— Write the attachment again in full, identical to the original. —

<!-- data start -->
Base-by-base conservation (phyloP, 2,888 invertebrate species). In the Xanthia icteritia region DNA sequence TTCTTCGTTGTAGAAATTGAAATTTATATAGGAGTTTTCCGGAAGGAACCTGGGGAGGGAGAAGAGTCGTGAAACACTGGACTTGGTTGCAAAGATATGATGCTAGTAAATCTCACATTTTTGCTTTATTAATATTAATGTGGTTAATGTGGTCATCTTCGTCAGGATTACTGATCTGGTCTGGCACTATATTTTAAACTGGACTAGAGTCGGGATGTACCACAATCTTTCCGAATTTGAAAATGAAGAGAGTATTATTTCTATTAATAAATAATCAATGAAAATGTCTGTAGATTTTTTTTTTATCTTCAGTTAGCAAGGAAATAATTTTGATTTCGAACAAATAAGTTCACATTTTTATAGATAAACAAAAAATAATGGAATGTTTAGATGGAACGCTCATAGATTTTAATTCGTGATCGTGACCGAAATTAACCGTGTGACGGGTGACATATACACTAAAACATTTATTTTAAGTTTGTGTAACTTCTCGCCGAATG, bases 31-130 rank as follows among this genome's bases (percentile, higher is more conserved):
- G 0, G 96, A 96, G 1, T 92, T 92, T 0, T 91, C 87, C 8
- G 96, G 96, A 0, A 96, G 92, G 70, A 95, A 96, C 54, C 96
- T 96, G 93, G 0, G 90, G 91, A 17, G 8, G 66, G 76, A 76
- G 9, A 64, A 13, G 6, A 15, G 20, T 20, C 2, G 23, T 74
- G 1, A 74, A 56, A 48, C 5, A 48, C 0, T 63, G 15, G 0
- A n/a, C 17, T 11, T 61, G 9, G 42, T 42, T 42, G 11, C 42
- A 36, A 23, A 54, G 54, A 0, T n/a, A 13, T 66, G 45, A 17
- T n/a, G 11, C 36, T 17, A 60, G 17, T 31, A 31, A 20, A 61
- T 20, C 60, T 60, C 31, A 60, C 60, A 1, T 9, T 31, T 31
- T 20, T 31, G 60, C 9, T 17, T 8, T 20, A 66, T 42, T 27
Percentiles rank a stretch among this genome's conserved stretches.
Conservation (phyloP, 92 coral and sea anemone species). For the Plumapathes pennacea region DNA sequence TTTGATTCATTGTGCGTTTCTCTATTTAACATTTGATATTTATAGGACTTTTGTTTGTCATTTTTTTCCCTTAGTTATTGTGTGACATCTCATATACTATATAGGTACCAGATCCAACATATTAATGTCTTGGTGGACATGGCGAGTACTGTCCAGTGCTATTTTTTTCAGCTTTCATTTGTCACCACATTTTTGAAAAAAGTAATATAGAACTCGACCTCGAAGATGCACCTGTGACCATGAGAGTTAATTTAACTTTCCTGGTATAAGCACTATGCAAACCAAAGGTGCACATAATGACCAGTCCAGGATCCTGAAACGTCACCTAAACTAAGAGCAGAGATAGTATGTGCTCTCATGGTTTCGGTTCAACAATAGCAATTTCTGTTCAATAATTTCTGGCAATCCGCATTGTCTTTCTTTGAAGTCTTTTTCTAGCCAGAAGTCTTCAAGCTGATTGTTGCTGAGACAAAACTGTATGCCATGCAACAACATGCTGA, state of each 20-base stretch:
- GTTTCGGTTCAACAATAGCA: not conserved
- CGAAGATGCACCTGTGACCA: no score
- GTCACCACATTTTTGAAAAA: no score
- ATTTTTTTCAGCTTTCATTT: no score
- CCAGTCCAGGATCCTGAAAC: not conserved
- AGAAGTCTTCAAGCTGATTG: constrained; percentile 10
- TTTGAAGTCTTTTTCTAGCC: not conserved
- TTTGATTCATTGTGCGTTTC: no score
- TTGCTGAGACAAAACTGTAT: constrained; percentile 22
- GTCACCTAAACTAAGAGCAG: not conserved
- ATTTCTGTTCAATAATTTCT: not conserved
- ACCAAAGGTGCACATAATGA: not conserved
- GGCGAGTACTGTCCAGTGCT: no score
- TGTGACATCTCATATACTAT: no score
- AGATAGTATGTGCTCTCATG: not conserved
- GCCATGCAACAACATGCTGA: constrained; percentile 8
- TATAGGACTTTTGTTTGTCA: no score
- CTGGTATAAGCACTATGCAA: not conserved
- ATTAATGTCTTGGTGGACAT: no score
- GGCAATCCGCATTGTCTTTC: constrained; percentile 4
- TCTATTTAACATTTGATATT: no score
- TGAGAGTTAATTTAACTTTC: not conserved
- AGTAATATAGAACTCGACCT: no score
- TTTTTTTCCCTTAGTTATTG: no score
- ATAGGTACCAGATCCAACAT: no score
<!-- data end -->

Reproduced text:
Base-by-base conservation (phyloP, 2,888 invertebrate species). In the Xanthia icteritia region DNA sequence TTCTTCGTTGTAGAAATTGAAATTTATATAGGAGTTTTCCGGAAGGAACCTGGGGAGGGAGAAGAGTCGTGAAACACTGGACTTGGTTGCAAAGATATGATGCTAGTAAATCTCACATTTTTGCTTTATTAATATTAATGTGGTTAATGTGGTCATCTTCGTCAGGATTACTGATCTGGTCTGGCACTATATTTTAAACTGGACTAGAGTCGGGATGTACCACAATCTTTCCGAATTTGAAAATGAAGAGAGTATTATTTCTATTAATAAATAATCAATGAAAATGTCTGTAGATTTTTTTTTTATCTTCAGTTAGCAAGGAAATAATTTTGATTTCGAACAAATAAGTTCACATTTTTATAGATAAACAAAAAATAATGGAATGTTTAGATGGAACGCTCATAGATTTTAATTCGTGATCGTGACCGAAATTAACCGTGTGACGGGTGACATATACACTAAAACATTTATTTTAAGTTTGTGTAACTTCTCGCCGAATG, bases 31-130 rank as follows among this genome's bases (percentile, higher is more conserved):
- G 0, G 96, A 96, G 1, T 92, T 92, T 0, T 91, C 87, C 8
- G 96, G 96, A 0, A 96, G 92, G 70, A 95, A 96, C 54, C 96
- T 96, G 93, G 0, G 90, G 91, A 17, G 8, G 66, G 76, A 76
- G 9, A 64, A 13, G 6, A 15, G 20, T 20, C 2, G 23, T 74
- G 1, A 74, A 56, A 48, C 5, A 48, C 0, T 63, G 15, G 0
- A n/a, C 17, T 11, T 61, G 9, G 42, T 42, T 42, G 11, C 42
- A 36, A 23, A 54, G 54, A 0, T n/a, A 13, T 66, G 45, A 17
- T n/a, G 11, C 36, T 17, A 60, G 17, T 31, A 31, A 20, A 61
- T 20, C 60, T 60, C 31, A 60, C 60, A 1, T 9, T 31, T 31
- T 20, T 31, G 60, C 9, T 17, T 8, T 20, A 66, T 42, T 27
Percentiles rank a stretch among this genome's conserved stretches.
Conservation (phyloP, 92 coral and sea anemone species). For the Plumapathes pennacea region DNA sequence TTTGATTCATTGTGCGTTTCTCTATTTAACATTTGATATTTATAGGACTTTTGTTTGTCATTTTTTTCCCTTAGTTATTGTGTGACATCTCATATACTATATAGGTACCAGATCCAACATATTAATGTCTTGGTGGACATGGCGAGTACTGTCCAGTGCTATTTTTTTCAGCTTTCATTTGTCACCACATTTTTGAAAAAAGTAATATAGAACTCGACCTCGAAGATGCACCTGTGACCATGAGAGTTAATTTAACTTTCCTGGTATAAGCACTATGCAAACCAAAGGTGCACATAATGACCAGTCCAGGATCCTGAAACGTCACCTAAACTAAGAGCAGAGATAGTATGTGCTCTCATGGTTTCGGTTCAACAATAGCAATTTCTGTTCAATAATTTCTGGCAATCCGCATTGTCTTTCTTTGAAGTCTTTTTCTAGCCAGAAGTCTTCAAGCTGATTGTTGCTGAGACAAAACTGTATGCCATGCAACAACATGCTGA, state of each 20-base stretch:
- GTTTCGGTTCAACAATAGCA: not conserved
- CGAAGATGCACCTGTGACCA: no score
- GTCACCACATTTTTGAAAAA: no score
- ATTTTTTTCAGCTTTCATTT: no score
- CCAGTCCAGGATCCTGAAAC: not conserved
- AGAAGTCTTCAAGCTGATTG: constrained; percentile 10
- TTTGAAGTCTTTTTCTAGCC: not conserved
- TTTGATTCATTGTGCGTTTC: no score
- TTGCTGAGACAAAACTGTAT: constrained; percentile 22
- GTCACCTAAACTAAGAGCAG: not conserved
- ATTTCTGTTCAATAATTTCT: not conserved
- ACCAAAGGTGCACATAATGA: not conserved
- GGCGAGTACTGTCCAGTGCT: no score
- TGTGACATCTCATATACTAT: no score
- AGATAGTATGTGCTCTCATG: not conserved
- GCCATGCAACAACATGCTGA: constrained; percentile 8
- TATAGGACTTTTGTTTGTCA: no score
- CTGGTATAAGCACTATGCAA: not conserved
- ATTAATGTCTTGGTGGACAT: no score
- GGCAATCCGCATTGTCTTTC: constrained; percentile 4
- TCTATTTAACATTTGATATT: no score
- TGAGAGTTAATTTAACTTTC: not conserved
- AGTAATATAGAACTCGACCT: no score
- TTTTTTTCCCTTAGTTATTG: no score
- ATAGGTACCAGATCCAACAT: no score